What do ophthalmologists and Tom Cruise have in common? No, it’s not that they’re overly
“Ophthalmology is becoming exciting again because of the proliferation of new techniques,” said Dr. David Chow.
“We have a need for speed, why do we want to go faster? Because faster cuts equals smaller bite tissue and less induced traction,” he said.
New techniques also featured prominently during one of the day’s earlier live sessions, Current Evidence for Managing Retinal Diseases. There was a particularly fascinating debate about whether anti-VEGF treatment can replace laser therapy in developing countries. Naturally this is particularly relevant in the African context.
Speaking for the motion was Dr. Rizwana Amod from South Africa’s Cape Eye Hospital. Some of her standout points were that anti-VEGF treatment is easier to administer in developing countries and requires less training than lasers, thus broadening access. She also argued that much of the research supporting laser treatment is outdated.
Countering Dr. Amod’s arguments, Mr. Kwesi Amissah-Arthur from the University of Ghana Medical School said that anti-VEGF treatment remains unaffordable for most Africans. He pointed to the fact that in Ghana the average monthly wage is $100 and the cost of a bevacizumab shot is $60. The inability of many Africans in developing nations to pay for expensive medical treatment is well-documented, with antiretroviral treatment being a notable example.
Particular Posters and Riveting Research
Human immunodeficiency virus (HIV) is of course a major issue in African healthcare, particularly in South Africa where more than 20% of the population is confirmed as HIV positive. It’s therefore an excellent topic to cover at an Africa-based conference — and we particularly enjoyed a poster on retinal nerve fiber layer thickness in HIV positive patients. Published by a group of researchers from the University of Witwatersrand, Retinal Nerve Fibre Layer Thickness in a Normal Black South African Population examined nerve fibre thickness in HIV positive patients and controls.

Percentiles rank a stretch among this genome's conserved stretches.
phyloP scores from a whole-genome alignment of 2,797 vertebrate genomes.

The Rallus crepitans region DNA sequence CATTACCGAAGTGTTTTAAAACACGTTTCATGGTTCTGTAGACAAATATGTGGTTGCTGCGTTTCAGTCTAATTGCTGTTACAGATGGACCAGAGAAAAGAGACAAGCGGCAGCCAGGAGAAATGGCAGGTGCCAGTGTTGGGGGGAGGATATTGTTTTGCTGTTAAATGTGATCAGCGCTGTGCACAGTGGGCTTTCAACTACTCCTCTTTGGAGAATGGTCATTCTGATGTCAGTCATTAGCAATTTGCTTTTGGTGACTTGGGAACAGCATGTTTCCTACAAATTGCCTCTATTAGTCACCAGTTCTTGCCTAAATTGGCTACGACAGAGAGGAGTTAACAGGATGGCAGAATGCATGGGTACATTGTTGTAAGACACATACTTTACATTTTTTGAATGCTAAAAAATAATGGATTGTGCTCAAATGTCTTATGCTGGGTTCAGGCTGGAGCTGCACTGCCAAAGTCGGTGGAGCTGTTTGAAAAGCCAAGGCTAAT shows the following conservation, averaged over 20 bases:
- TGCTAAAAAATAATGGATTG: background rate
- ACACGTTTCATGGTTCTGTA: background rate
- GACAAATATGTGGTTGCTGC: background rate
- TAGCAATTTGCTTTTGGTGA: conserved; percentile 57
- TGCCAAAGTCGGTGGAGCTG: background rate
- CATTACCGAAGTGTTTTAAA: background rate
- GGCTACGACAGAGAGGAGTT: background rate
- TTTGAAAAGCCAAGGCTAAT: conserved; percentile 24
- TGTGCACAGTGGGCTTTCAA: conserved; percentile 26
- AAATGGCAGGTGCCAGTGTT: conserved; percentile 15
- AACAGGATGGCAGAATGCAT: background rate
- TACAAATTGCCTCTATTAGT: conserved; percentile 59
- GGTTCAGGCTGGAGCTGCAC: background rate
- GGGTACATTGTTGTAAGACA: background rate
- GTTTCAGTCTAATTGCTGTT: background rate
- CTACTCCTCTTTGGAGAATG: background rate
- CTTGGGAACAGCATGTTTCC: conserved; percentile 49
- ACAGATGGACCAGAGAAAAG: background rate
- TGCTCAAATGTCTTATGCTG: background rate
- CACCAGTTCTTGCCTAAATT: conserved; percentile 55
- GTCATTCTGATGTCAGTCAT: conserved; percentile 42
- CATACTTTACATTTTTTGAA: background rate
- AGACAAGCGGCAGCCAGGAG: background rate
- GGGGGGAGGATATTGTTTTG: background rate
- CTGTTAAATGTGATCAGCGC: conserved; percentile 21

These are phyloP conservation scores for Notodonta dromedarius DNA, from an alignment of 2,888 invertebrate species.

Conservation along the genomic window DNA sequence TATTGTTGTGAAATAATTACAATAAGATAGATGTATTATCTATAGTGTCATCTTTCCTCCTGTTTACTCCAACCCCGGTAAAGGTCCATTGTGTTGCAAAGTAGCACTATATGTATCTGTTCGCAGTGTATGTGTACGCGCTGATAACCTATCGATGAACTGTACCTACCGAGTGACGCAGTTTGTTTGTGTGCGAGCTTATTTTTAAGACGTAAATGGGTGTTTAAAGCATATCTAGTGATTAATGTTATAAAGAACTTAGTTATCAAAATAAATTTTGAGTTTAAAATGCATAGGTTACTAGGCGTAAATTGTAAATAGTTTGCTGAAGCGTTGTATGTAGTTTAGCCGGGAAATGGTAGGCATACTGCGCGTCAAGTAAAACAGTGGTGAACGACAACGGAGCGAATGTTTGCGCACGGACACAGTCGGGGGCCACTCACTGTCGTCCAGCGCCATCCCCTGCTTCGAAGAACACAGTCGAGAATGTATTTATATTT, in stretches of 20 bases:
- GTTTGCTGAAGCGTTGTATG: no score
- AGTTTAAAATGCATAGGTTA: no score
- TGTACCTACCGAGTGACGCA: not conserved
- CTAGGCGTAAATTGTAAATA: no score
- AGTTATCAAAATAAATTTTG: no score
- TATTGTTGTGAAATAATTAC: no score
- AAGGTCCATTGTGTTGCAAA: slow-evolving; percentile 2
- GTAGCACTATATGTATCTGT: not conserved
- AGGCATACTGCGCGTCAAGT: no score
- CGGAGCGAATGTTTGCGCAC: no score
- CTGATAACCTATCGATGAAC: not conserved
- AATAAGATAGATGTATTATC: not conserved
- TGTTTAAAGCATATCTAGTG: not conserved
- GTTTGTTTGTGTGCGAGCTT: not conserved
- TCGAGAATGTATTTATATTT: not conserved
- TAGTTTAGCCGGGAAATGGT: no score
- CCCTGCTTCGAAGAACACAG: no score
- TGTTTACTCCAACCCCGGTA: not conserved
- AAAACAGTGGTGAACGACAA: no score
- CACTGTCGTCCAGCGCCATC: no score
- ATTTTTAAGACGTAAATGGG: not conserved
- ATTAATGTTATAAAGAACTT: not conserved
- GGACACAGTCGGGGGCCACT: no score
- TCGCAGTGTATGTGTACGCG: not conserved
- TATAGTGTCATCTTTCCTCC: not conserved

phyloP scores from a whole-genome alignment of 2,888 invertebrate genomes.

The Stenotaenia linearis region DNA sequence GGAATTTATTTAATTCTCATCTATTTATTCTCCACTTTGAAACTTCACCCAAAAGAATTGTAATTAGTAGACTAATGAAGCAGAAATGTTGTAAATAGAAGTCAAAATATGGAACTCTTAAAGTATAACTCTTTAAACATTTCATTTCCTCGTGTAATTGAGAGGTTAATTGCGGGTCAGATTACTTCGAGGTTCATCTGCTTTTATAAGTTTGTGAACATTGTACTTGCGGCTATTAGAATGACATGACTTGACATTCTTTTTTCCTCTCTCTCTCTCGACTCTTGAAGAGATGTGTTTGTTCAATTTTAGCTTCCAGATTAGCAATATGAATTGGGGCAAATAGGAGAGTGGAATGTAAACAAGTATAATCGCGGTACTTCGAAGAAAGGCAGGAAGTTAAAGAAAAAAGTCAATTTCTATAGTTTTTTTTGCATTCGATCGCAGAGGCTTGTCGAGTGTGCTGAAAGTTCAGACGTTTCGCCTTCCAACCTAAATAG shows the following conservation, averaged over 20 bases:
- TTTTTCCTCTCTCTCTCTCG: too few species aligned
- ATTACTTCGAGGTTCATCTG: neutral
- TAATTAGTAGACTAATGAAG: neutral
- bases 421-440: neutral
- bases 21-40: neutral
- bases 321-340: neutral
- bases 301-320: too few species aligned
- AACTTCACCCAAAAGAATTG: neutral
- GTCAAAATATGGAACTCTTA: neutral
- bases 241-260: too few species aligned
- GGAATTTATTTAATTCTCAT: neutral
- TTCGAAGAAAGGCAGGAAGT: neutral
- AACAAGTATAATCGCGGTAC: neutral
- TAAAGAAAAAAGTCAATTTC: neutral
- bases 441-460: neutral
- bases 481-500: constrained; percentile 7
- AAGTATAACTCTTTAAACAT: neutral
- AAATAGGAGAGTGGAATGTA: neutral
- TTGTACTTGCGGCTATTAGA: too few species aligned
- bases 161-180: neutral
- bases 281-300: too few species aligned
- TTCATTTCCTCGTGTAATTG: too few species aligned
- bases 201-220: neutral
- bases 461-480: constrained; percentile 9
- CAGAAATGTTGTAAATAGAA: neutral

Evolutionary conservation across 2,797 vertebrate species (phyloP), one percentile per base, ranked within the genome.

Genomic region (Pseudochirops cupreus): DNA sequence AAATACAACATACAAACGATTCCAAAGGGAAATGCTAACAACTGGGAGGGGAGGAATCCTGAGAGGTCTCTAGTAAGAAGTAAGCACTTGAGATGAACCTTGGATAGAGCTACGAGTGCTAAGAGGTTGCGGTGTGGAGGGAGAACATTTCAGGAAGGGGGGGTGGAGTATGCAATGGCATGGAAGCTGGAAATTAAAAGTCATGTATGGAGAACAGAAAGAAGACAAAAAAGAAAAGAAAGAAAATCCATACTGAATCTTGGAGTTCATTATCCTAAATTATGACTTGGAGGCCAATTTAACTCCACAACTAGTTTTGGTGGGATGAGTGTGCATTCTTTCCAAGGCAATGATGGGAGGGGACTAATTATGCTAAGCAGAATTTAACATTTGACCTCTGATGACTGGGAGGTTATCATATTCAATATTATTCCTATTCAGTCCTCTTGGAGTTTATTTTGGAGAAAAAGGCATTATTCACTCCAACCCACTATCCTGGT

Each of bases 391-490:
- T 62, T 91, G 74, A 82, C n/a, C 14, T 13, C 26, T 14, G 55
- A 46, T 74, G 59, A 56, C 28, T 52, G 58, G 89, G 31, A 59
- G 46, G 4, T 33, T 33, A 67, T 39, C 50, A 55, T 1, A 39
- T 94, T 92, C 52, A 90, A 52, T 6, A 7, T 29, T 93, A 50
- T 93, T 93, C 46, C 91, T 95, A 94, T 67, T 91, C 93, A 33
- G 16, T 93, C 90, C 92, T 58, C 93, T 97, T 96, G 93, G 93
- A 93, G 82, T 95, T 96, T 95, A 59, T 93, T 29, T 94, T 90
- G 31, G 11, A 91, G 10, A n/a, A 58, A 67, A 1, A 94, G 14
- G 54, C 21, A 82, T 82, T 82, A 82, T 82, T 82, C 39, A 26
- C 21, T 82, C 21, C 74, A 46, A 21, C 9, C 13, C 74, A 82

This study includes 146 eyes from 73 patients and remains ongoing. Thus far, this study has included 32 eyes from 16 patients, and 3 out of the 14 eyes in Group A showed thinning of the RNFL. Thinning was also noted along the inferior-temporal quadrants. The highest CD4 count in this group was 37 with the lowest at 5. Fascinating stuff, watch this space!
Now, syphilis might not be everyone’s favourite medical malady but the disease is experiencing a resurgence in Africa, often encountered in tandem with HIV infection. Ocular syphilis is resultantly emerging as an important cause of uveitis. This led doctors D. Mathew and D. Smit from the University of Stellenbosch in South Africa to examine the Clinical and Laboratory Characteristics of Ocular and Neurosyphilis Amongst Individuals with and Without HIV Infection.
Overall, 215 eyes of 146 patients were included and the results of the study were stark. HIV co-infection was present in 52.1% of the patients, and 43 (29.5%) had neurosyphilis. The doctors concluded that HIV status must be determined in all patients with ocular syphilis since almost 25% of patients were newly diagnosed with HIV infection by doing so.
Make sure you stay tuned for more reports by the ever funk-tanculour Media MICE team as we kick-off tomorrow with Day 3 of WOC2020 Virtual®. You can look forward to more posters, superb live session coverage and as always, fabulous fashion. Till then!